Or more specifically, adland is phoning its spouse to tell it that it'll have to cancel the holidays because it's working on a pitch. And then knocking off early to stand outside a pub and complain.
But, since a few of you might just be able to get away for a bit, I thought I'd offer some holiday reading online, so you can come back in September with exciting new buzzwords to chuck about. Or, if you are stuck doing a pitch, it's something to read while waiting for the chief executive officer to dial in from Mauritius.
None of these things is very long, but they're all worth reading properly and having a think about. The first is Kevin Kelly's perspective on who benefits from "the Long Tail" and how (www.icanhaz.com/tail). He points out something important about Long Tail economics that I suspect a lot of us have missed: the fact that while creators and artists benefit from hits (the head of the Long Tail), it's aggregators and editors that really stand to make money from it.
If, as seems likely, lots of markets will develop significant Long Tails with financial opportunity buried in there, the people who might extract the value will be those who can sort out the wheat from the chaff for their particular audience.
People with a good understanding of popular culture might do well here, and it's something that people getting into content strategies should ponder.
The second thing to read is by Jan Chipchase, resident anthropologist at Nokia, who wrote a splendid piece for New Media Age about privacy and location awareness (http://icanhaz.com/locationawareness). As he points out, we're already wrestling with issues of permanent connectedness, with being constantly accessible. New generations of technology, which encourage us to share our physical location all the time, will only heighten this. We comms people haven't had to think about our audience's privacy much in the past, but we're going to have to get used to doing so and Chipchase's piece is an excellent start.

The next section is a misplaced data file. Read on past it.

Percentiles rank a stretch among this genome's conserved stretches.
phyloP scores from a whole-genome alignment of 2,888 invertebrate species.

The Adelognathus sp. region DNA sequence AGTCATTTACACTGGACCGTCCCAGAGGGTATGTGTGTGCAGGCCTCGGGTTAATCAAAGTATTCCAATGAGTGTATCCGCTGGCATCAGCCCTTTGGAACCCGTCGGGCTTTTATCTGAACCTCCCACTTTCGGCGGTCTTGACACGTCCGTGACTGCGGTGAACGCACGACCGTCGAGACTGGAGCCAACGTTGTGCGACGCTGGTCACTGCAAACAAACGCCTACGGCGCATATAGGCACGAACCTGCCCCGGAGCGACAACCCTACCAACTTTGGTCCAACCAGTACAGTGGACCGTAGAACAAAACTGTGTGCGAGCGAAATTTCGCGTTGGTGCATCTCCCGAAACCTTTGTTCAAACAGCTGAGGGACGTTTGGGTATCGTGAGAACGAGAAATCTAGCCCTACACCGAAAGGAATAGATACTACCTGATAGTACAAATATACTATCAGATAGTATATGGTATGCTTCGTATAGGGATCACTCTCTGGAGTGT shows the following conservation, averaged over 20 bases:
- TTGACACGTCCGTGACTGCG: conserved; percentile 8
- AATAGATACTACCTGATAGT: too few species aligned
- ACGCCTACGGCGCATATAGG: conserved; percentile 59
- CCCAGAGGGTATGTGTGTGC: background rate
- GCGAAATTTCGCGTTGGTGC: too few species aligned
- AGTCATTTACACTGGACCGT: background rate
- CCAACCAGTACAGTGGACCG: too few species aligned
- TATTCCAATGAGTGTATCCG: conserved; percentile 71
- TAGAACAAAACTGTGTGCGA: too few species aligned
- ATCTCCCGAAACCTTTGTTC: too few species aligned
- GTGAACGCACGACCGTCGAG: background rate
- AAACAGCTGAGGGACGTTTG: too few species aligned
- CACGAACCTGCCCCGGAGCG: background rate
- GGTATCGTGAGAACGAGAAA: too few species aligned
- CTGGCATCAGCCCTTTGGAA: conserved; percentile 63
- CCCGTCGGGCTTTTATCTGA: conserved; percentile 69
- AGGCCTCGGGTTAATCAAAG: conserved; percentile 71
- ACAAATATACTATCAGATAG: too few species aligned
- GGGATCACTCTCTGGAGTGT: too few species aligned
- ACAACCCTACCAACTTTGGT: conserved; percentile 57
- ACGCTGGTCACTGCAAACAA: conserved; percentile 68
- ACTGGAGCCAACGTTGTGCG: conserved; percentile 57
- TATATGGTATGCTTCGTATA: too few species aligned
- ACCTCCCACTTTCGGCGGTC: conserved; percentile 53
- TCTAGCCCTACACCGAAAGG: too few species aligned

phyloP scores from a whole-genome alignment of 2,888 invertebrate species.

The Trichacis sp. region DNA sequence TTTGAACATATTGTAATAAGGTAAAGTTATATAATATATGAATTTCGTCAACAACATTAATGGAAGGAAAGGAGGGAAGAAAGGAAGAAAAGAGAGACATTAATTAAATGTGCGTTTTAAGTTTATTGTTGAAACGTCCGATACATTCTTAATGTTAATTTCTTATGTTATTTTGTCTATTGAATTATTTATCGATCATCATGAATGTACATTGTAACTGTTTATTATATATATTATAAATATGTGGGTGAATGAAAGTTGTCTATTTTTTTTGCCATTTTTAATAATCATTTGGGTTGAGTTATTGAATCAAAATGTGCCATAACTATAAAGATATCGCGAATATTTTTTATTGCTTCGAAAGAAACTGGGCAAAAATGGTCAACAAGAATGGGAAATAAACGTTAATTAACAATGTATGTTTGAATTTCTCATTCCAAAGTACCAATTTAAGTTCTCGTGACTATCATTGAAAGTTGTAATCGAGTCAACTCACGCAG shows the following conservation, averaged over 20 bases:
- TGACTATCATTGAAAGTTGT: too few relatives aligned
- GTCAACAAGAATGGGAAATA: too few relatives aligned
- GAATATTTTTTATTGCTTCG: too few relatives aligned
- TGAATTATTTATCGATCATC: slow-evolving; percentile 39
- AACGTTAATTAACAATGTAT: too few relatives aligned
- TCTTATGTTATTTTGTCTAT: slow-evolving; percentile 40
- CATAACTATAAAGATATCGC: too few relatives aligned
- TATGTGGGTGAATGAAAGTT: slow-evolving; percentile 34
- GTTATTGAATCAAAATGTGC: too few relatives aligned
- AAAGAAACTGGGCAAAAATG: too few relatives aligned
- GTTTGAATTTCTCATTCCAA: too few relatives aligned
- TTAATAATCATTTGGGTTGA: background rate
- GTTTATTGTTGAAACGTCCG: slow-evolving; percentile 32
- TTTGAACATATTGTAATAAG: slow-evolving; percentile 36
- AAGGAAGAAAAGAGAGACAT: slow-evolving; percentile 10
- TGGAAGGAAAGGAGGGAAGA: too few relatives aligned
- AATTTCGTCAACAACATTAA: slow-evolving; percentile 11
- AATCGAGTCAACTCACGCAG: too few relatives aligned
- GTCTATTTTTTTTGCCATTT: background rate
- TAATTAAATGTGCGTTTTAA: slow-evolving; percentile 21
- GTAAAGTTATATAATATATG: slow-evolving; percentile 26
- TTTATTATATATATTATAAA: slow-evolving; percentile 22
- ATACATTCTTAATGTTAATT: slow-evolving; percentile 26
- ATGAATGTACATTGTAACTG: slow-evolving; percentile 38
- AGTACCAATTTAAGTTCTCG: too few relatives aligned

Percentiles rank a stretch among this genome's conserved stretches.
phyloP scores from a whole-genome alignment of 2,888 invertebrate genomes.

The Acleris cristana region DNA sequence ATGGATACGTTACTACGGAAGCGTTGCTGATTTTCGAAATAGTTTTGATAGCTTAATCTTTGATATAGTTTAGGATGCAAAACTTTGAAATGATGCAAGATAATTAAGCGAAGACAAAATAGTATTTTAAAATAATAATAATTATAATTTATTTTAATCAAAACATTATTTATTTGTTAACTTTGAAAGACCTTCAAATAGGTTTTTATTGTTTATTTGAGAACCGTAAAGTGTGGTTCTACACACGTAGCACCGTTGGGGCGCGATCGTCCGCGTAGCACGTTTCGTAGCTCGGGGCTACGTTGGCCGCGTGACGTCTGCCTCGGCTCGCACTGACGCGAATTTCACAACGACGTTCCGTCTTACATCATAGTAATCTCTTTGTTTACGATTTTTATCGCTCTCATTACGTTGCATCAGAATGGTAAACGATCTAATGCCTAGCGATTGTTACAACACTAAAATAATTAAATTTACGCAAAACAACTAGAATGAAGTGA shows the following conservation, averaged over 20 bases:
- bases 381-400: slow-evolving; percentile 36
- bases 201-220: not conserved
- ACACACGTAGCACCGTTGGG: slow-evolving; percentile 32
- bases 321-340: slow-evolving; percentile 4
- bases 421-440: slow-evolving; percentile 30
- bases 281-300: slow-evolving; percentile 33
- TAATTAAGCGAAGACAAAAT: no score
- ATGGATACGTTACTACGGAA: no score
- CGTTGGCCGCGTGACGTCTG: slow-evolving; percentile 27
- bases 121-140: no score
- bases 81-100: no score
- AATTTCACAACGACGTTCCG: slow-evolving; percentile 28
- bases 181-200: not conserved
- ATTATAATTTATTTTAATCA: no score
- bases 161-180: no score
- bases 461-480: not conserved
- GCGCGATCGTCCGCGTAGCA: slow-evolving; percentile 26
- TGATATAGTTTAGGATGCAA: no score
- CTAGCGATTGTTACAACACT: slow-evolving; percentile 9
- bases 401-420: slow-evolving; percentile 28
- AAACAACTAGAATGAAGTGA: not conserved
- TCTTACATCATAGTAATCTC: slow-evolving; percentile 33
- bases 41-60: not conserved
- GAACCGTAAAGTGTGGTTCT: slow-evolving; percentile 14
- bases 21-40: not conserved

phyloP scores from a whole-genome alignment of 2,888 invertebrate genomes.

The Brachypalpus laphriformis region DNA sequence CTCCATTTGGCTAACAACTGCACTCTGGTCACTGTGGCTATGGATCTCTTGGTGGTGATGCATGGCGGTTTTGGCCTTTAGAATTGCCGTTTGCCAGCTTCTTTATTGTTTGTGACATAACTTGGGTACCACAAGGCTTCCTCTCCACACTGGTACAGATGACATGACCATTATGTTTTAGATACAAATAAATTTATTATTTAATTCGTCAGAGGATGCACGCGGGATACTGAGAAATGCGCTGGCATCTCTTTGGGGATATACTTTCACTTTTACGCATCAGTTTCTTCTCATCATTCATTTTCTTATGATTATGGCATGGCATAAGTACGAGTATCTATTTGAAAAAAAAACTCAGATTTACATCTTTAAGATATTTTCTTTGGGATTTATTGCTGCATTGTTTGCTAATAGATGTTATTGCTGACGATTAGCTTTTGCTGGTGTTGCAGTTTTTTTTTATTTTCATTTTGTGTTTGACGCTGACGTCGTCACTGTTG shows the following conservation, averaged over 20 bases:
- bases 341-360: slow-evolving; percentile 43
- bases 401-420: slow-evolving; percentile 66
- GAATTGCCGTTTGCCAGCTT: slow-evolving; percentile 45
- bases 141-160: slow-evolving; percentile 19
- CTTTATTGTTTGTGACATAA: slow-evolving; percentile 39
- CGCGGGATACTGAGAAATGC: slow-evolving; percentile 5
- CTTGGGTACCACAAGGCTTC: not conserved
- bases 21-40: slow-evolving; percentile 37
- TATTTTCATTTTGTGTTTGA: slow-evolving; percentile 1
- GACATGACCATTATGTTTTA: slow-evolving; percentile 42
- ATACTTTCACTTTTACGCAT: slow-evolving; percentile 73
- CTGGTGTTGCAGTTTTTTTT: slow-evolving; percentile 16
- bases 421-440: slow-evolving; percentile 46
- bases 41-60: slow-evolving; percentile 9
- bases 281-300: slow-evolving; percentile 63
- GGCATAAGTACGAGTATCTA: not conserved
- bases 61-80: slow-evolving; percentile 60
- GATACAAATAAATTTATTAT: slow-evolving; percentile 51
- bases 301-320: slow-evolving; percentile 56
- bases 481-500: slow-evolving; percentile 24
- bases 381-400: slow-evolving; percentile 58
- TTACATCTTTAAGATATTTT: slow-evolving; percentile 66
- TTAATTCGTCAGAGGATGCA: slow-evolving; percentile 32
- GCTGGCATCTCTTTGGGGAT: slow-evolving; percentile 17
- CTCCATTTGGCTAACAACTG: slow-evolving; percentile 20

And, finally, there's a fascinating piece at www.ycombinator.com/ideas.html from Paul Graham, one of the Silicon Valley's leading venture capitalists, about what kinds of start-up he'd like to fund. If you're sitting there dreaming of starting your own business, it might be worth checking your idea against his list. Point 12, "Fix Advertising", is especially worth considering. And with that, if you are stuck on a pitch when you should be on a waterslide, happy holidays, better luck next year.